The DNAinfo archives brought to you by WNYC.
Read the press release here.

Closed Chicago Schools on Developer's Radar: Residential, Retail Considered

 Jay Michael says his company Cedar Street is considering buying closed school buildings.   
Jay Michael says his company Cedar Street is considering buying closed school buildings.  
View Full Caption
Bravo TV

UPTOWN — Jay Michael of Flats Chicago says the real estate brand's parent company Cedar Street Co. has a list of closed public schools it's considering buying.

“We’re looking at a lot of the schools," Michael said, though adding, "we haven’t made any hard and fast decisions."

Chicago Public Schools closed 50 schools last year that officials determined were underutilized. The process was contentious and heart wrenching for many kids, parents and communities who fought the closings.

Michael, whose real estate brand Flats — depending on who's making the description — is either a savior of distressed apartment buildings or a force of gentrification that prices some people out of Uptown, acknowledged the school reuse issue as "quite a contentious matter." The buildings are now on the market in the aftermath of "families losing their schools," he said.

"Any CPS school that we are interested in, we're very upfront about what our interest is, and we've been talking to aldermen about what they feel their community wants," Michael said.

Michael said Cedar, a company he co-founded, has a list of five schools it's interested in buying.

Trumbull Elementary School is one of the schools on the company's list, as reported by DNAinfo Chicago last week.

Michael said he could envision Trumbull as a mixed-use building with multifamily housing, retail space and possibly space for a large nonprofit organization.

Michael was mum on the identities of the other four schools Cedar and Flats have considered buying.

"We’re definitely putting ourselves out there, definitely looking into the process and learning the community opinion for each of the schools, and learning the process for how they’re doing the dispositions," Michael said.

Some other ideas for using Trumbull, built by architect Dwight Perkins, include a distillery, senior housing complex and a charter school.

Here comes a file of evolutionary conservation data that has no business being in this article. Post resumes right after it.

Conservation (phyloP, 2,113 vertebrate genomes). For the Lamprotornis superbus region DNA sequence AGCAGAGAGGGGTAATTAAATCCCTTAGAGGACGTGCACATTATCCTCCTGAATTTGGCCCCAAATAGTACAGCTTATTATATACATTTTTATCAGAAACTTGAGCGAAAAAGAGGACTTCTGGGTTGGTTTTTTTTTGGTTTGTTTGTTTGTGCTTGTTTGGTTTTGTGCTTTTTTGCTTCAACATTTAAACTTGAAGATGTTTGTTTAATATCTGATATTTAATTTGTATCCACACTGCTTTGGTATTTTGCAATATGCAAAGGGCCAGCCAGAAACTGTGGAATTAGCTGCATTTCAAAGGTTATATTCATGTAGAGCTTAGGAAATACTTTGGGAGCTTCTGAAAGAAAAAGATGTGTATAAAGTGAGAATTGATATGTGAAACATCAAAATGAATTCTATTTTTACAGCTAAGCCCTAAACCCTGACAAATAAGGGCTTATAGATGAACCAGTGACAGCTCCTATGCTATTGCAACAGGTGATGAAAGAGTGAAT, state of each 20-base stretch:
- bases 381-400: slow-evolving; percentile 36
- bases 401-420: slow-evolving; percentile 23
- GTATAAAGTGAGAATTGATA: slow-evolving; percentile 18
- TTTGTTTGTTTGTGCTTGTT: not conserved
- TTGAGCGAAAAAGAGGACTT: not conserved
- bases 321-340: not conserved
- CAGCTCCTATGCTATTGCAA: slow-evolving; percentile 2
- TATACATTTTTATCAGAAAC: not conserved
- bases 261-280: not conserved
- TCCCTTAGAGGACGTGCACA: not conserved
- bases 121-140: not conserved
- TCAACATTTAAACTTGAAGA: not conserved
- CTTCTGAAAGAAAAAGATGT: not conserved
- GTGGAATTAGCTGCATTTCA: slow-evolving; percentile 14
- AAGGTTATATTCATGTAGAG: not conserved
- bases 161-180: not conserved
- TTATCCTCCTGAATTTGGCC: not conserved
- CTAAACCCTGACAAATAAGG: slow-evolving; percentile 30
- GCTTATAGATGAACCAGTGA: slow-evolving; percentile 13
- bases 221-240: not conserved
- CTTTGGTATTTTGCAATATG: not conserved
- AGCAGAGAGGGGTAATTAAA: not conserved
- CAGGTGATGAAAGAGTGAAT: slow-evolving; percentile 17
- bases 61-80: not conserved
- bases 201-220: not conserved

Cedar has already considered buying Graeme Elementary School, another Perkins building, according to Michael.

But Michael sounded doubtful about Cedar making any strong pursuit of it, saying that "it's a lot bigger than it looks, and it costs a lot of money to manage it."

"That’s the hardest one to determine what its best use is," Michael said. "I know it’s very easy for [community] organizers to kick and scream about how it should become a public space but they're not going to program it and operate it and maintain it, so that’s the bigger concern. ... I don’t know [who] the best user is for it, but whoever it is has to have a good plan. That's no easy task."

Ideas from the community about what to do with Stewart include a new school and community center, affordable and market-rate housing and a movie theater, among other ideas.

CPS is in the process of soliciting community input about what to do with the buildings ahead of issuing requests for proposals and opening the schools up to bids from potential buyers this summer and later this year.

Michael said Cedar was considering mixed-uses for most of the buildings the company had interest in, and that "some part of each of the assets would be multifamily [housing] and the other parts would be retail/commercial," or house a "social service partnership," depending on the size of the building and "desire from the community."

He emphasized that Cedar wasn't just limiting itself to North Side schools and was looking throughout the city.

With dozens of massive school buildings on the market — many of them nearly 100 or more years old like Trumbull and Stewart — this is an exciting time in the real estate community, said Richard Kahan, a partner and broker at KB Real Estate.

"I see it as an interesting situation for development people to come into and analyze," he said, predicting that some buildings would "stay as schools, maybe some charter schools."

Kahan figures most the buildings bought initially, the hotter items, will end up as offices or residential developments, with some retail uses as well.

He said he sees a huge market opportunity for reusing old school buildings as lofts and other residential concepts, and said that in most cases demolition costs for huge school buildings will force developers to think creatively and maintain structures.

For more neighborhood news, listen to DNAinfo Radio here: